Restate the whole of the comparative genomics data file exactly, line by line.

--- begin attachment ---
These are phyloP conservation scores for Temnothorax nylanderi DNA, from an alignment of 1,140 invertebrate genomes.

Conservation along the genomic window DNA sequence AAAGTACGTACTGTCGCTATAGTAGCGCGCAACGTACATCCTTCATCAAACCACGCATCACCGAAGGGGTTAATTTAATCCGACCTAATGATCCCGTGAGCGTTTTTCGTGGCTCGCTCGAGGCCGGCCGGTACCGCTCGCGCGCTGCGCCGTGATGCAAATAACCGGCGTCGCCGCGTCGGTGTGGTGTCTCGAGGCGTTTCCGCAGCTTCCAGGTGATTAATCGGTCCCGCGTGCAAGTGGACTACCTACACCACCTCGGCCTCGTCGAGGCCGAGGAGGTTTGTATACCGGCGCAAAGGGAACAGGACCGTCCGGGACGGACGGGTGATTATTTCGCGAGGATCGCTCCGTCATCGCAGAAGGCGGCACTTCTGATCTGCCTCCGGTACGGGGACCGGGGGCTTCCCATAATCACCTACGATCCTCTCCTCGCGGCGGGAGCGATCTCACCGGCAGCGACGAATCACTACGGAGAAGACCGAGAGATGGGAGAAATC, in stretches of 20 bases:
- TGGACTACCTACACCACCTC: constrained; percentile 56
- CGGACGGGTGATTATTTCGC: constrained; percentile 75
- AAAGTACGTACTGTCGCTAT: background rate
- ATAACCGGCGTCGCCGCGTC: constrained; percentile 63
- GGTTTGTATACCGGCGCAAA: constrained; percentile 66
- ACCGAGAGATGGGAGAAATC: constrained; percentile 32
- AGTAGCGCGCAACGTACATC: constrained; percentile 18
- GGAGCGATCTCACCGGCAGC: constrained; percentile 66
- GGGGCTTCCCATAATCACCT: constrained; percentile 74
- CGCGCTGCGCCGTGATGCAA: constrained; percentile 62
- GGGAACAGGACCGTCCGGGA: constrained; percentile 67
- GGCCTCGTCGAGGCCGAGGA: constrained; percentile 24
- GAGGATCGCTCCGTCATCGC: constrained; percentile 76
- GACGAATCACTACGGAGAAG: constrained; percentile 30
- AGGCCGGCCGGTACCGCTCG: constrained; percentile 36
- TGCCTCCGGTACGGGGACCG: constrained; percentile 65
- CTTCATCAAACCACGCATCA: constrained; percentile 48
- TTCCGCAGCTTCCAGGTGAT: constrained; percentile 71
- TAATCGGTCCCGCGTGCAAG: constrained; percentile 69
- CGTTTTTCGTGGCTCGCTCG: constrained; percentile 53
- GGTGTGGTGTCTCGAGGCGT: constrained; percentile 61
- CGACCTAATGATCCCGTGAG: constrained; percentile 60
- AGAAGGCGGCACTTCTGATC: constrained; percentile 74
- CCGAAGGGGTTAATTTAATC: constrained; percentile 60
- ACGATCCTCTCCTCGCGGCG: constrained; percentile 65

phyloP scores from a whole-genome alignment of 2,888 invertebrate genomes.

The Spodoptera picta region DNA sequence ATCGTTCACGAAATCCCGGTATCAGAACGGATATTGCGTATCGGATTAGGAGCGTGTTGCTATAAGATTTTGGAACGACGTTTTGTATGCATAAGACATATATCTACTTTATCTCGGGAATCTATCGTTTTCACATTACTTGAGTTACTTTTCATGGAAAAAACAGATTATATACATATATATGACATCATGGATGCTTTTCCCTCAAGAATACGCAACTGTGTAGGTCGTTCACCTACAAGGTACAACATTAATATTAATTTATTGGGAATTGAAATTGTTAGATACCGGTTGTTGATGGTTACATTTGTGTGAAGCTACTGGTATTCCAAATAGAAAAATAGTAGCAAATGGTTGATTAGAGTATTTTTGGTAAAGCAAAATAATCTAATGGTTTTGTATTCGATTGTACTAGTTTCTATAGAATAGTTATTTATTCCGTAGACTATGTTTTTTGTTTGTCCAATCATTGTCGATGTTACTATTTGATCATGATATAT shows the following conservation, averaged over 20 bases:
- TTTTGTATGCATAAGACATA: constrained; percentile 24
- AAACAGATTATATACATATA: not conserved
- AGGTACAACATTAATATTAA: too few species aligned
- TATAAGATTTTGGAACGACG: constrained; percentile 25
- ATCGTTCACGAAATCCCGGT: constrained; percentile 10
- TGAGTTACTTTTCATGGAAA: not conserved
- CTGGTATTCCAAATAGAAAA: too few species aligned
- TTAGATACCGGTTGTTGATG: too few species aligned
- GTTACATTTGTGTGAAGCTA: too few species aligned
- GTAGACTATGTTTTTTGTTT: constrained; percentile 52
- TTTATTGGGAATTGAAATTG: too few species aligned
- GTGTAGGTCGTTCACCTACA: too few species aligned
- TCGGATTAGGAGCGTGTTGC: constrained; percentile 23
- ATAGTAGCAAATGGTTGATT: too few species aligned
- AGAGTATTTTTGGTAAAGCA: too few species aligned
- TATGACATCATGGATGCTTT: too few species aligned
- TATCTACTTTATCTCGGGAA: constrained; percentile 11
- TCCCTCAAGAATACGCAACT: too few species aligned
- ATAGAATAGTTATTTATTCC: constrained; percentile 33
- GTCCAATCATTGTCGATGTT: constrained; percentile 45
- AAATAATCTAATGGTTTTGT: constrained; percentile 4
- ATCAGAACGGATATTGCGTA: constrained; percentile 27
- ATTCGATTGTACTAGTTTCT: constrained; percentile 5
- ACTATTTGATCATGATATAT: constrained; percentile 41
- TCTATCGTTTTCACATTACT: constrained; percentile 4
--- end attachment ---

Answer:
These are phyloP conservation scores for Temnothorax nylanderi DNA, from an alignment of 1,140 invertebrate genomes.

Conservation along the genomic window DNA sequence AAAGTACGTACTGTCGCTATAGTAGCGCGCAACGTACATCCTTCATCAAACCACGCATCACCGAAGGGGTTAATTTAATCCGACCTAATGATCCCGTGAGCGTTTTTCGTGGCTCGCTCGAGGCCGGCCGGTACCGCTCGCGCGCTGCGCCGTGATGCAAATAACCGGCGTCGCCGCGTCGGTGTGGTGTCTCGAGGCGTTTCCGCAGCTTCCAGGTGATTAATCGGTCCCGCGTGCAAGTGGACTACCTACACCACCTCGGCCTCGTCGAGGCCGAGGAGGTTTGTATACCGGCGCAAAGGGAACAGGACCGTCCGGGACGGACGGGTGATTATTTCGCGAGGATCGCTCCGTCATCGCAGAAGGCGGCACTTCTGATCTGCCTCCGGTACGGGGACCGGGGGCTTCCCATAATCACCTACGATCCTCTCCTCGCGGCGGGAGCGATCTCACCGGCAGCGACGAATCACTACGGAGAAGACCGAGAGATGGGAGAAATC, in stretches of 20 bases:
- TGGACTACCTACACCACCTC: constrained; percentile 56
- CGGACGGGTGATTATTTCGC: constrained; percentile 75
- AAAGTACGTACTGTCGCTAT: background rate
- ATAACCGGCGTCGCCGCGTC: constrained; percentile 63
- GGTTTGTATACCGGCGCAAA: constrained; percentile 66
- ACCGAGAGATGGGAGAAATC: constrained; percentile 32
- AGTAGCGCGCAACGTACATC: constrained; percentile 18
- GGAGCGATCTCACCGGCAGC: constrained; percentile 66
- GGGGCTTCCCATAATCACCT: constrained; percentile 74
- CGCGCTGCGCCGTGATGCAA: constrained; percentile 62
- GGGAACAGGACCGTCCGGGA: constrained; percentile 67
- GGCCTCGTCGAGGCCGAGGA: constrained; percentile 24
- GAGGATCGCTCCGTCATCGC: constrained; percentile 76
- GACGAATCACTACGGAGAAG: constrained; percentile 30
- AGGCCGGCCGGTACCGCTCG: constrained; percentile 36
- TGCCTCCGGTACGGGGACCG: constrained; percentile 65
- CTTCATCAAACCACGCATCA: constrained; percentile 48
- TTCCGCAGCTTCCAGGTGAT: constrained; percentile 71
- TAATCGGTCCCGCGTGCAAG: constrained; percentile 69
- CGTTTTTCGTGGCTCGCTCG: constrained; percentile 53
- GGTGTGGTGTCTCGAGGCGT: constrained; percentile 61
- CGACCTAATGATCCCGTGAG: constrained; percentile 60
- AGAAGGCGGCACTTCTGATC: constrained; percentile 74
- CCGAAGGGGTTAATTTAATC: constrained; percentile 60
- ACGATCCTCTCCTCGCGGCG: constrained; percentile 65

phyloP scores from a whole-genome alignment of 2,888 invertebrate genomes.

The Spodoptera picta region DNA sequence ATCGTTCACGAAATCCCGGTATCAGAACGGATATTGCGTATCGGATTAGGAGCGTGTTGCTATAAGATTTTGGAACGACGTTTTGTATGCATAAGACATATATCTACTTTATCTCGGGAATCTATCGTTTTCACATTACTTGAGTTACTTTTCATGGAAAAAACAGATTATATACATATATATGACATCATGGATGCTTTTCCCTCAAGAATACGCAACTGTGTAGGTCGTTCACCTACAAGGTACAACATTAATATTAATTTATTGGGAATTGAAATTGTTAGATACCGGTTGTTGATGGTTACATTTGTGTGAAGCTACTGGTATTCCAAATAGAAAAATAGTAGCAAATGGTTGATTAGAGTATTTTTGGTAAAGCAAAATAATCTAATGGTTTTGTATTCGATTGTACTAGTTTCTATAGAATAGTTATTTATTCCGTAGACTATGTTTTTTGTTTGTCCAATCATTGTCGATGTTACTATTTGATCATGATATAT shows the following conservation, averaged over 20 bases:
- TTTTGTATGCATAAGACATA: constrained; percentile 24
- AAACAGATTATATACATATA: not conserved
- AGGTACAACATTAATATTAA: too few species aligned
- TATAAGATTTTGGAACGACG: constrained; percentile 25
- ATCGTTCACGAAATCCCGGT: constrained; percentile 10
- TGAGTTACTTTTCATGGAAA: not conserved
- CTGGTATTCCAAATAGAAAA: too few species aligned
- TTAGATACCGGTTGTTGATG: too few species aligned
- GTTACATTTGTGTGAAGCTA: too few species aligned
- GTAGACTATGTTTTTTGTTT: constrained; percentile 52
- TTTATTGGGAATTGAAATTG: too few species aligned
- GTGTAGGTCGTTCACCTACA: too few species aligned
- TCGGATTAGGAGCGTGTTGC: constrained; percentile 23
- ATAGTAGCAAATGGTTGATT: too few species aligned
- AGAGTATTTTTGGTAAAGCA: too few species aligned
- TATGACATCATGGATGCTTT: too few species aligned
- TATCTACTTTATCTCGGGAA: constrained; percentile 11
- TCCCTCAAGAATACGCAACT: too few species aligned
- ATAGAATAGTTATTTATTCC: constrained; percentile 33
- GTCCAATCATTGTCGATGTT: constrained; percentile 45
- AAATAATCTAATGGTTTTGT: constrained; percentile 4
- ATCAGAACGGATATTGCGTA: constrained; percentile 27
- ATTCGATTGTACTAGTTTCT: constrained; percentile 5
- ACTATTTGATCATGATATAT: constrained; percentile 41
- TCTATCGTTTTCACATTACT: constrained; percentile 4